“umm, no. Not one.”
“But it's easy.” He said. “All you have to do is drag your lure in the water. Are you using a small lure? You need a small lure.”
“Well, really it's very easy. I catch one almost every time I go out.”
I went about my business on the computer. I can't say that his words, undoubtedly meant to encourage, had a heartwarming effect.
I had hoped today to paddle to the tip of the Five Villages area and then cut across the bay to Lerici. I set out under a light drizzle and low visibility. The mountains above me were steadily growing in sheerness and one in every three or so was dotted with a quaint village.
Some of the villages were right above the water while others were much higher up,sitting on cliffs that descended hundreds of feet to the waves below. A boat ramp would invariably snake down the side of the rock to the water. Kayaks and other small watercraft would be near the bottom.
Just past a village, with the sea and the wilderness around me I passed over a thick underwater rope to nowhere. Maybe it washolding a buoy in place out at sea, or had long ago lost its purpose. The wind had begun to pick up a little and it's always neat to watch the waves interplay with the rocks. It's much more exciting to paddle close to shore. My boat was pulled to the left, and then my fishing line reel snapped out from under the bungees. It was still attached by a cord; I was extremely excited to grab it and release the cord so I could start reeling in. This had never happened before, and I dared hope that I had caught a fish.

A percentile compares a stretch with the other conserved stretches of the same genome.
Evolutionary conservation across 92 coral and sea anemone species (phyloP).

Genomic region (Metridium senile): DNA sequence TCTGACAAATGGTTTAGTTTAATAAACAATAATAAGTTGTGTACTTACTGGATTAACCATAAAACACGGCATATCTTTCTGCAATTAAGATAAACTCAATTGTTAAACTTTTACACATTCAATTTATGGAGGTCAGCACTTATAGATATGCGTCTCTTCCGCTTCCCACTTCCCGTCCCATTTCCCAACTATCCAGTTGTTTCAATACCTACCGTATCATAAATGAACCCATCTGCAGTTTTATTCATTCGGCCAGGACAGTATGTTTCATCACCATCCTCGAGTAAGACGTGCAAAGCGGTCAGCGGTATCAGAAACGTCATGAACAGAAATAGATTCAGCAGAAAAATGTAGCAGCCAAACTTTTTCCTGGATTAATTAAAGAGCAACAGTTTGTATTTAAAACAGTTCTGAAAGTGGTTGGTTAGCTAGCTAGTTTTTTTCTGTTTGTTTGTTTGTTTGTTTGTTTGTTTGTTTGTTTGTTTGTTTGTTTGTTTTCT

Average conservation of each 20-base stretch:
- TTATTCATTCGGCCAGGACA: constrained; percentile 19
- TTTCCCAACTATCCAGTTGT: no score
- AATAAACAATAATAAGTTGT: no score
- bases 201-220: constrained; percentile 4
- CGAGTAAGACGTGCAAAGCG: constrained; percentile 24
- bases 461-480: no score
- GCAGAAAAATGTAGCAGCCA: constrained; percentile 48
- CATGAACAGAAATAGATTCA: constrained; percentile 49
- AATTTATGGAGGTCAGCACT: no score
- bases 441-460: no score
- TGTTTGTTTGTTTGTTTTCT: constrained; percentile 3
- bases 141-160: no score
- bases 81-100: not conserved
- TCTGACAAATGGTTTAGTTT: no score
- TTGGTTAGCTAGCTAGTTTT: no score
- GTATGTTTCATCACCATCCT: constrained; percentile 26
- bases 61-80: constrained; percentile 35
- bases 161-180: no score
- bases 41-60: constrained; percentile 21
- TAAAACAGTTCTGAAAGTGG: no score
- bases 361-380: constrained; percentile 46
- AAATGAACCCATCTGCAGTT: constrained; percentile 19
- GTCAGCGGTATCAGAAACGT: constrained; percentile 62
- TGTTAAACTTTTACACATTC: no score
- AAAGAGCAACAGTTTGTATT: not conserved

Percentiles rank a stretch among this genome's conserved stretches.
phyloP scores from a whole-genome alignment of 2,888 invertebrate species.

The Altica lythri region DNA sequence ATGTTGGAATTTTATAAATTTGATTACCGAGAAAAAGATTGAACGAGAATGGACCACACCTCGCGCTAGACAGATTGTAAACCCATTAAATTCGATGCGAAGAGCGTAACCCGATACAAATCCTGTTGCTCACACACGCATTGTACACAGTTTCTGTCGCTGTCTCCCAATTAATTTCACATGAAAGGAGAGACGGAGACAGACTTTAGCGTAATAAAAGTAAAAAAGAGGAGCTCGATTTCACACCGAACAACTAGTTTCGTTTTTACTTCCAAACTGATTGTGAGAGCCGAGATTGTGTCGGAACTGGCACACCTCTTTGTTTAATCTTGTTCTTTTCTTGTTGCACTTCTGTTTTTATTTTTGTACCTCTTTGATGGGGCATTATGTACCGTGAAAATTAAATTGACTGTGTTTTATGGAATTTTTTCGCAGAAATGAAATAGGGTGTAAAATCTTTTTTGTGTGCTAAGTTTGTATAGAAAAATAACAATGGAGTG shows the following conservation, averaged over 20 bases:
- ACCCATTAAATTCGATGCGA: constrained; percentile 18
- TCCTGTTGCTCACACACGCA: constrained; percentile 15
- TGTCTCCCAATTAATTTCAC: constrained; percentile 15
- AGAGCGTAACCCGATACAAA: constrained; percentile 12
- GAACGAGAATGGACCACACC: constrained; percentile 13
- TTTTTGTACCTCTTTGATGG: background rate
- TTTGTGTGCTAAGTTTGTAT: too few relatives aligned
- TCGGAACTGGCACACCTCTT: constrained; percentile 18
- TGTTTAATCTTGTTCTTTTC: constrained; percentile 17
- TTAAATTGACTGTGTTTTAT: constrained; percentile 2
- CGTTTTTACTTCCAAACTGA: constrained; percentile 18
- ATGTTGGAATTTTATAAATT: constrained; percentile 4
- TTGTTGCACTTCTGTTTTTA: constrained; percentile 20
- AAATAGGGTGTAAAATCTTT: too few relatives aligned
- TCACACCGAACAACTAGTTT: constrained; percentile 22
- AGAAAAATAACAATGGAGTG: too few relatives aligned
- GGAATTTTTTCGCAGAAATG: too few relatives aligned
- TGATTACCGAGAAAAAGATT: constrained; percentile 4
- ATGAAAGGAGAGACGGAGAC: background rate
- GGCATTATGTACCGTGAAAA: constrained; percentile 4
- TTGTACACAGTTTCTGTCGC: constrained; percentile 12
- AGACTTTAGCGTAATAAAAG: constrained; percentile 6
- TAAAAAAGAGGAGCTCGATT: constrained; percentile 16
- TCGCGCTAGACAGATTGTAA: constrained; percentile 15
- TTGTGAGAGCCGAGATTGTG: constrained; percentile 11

I believe I was saying “Holy shmoley. Holy shmoley. Holy schmoley.” Through most of the process. I would reel it in a little and feel the pressure against me. Whatever had the other end of my line was fighting me in a way that said “You haven't caught a rock this time.” When it was pulling hard I let it pull, and when it eased up I reeled it in a little more, recalling the strategy I read about in The Old Man and the Sea.
I didn't know if the fish was pulling me or the wind, but I was moving towards a rocky area where I would have to abandon the beast if it came to it. Sometimes I would let some more line out, just to make sure the lure was properly swallowed, but always I would get back to slowly bringing it in. The beast was now pulling more down than away from me, and then I could see the large rope I had passed over earlier.
And then I realized that I had caught the rope. The excitement wasn't over, I had to save my lure. There were eight Euro at stake here.
If I had to, I could always cut the line; the lure had the rope firmly. It was important to me that I not capsize while fooling around with hooks and fishing wire so I tread with caution. I had my pliers out and was prepared to cut the hook, it would be much cheaper to replace a hook then a lure. Finally I pulled the old slimy green rope up on my deck and studied the thing closely. I cut away the rope from around the hook and my lure was free. Free to catch another rope another day. Free to get caught in my spray skirt as it did right away. Free.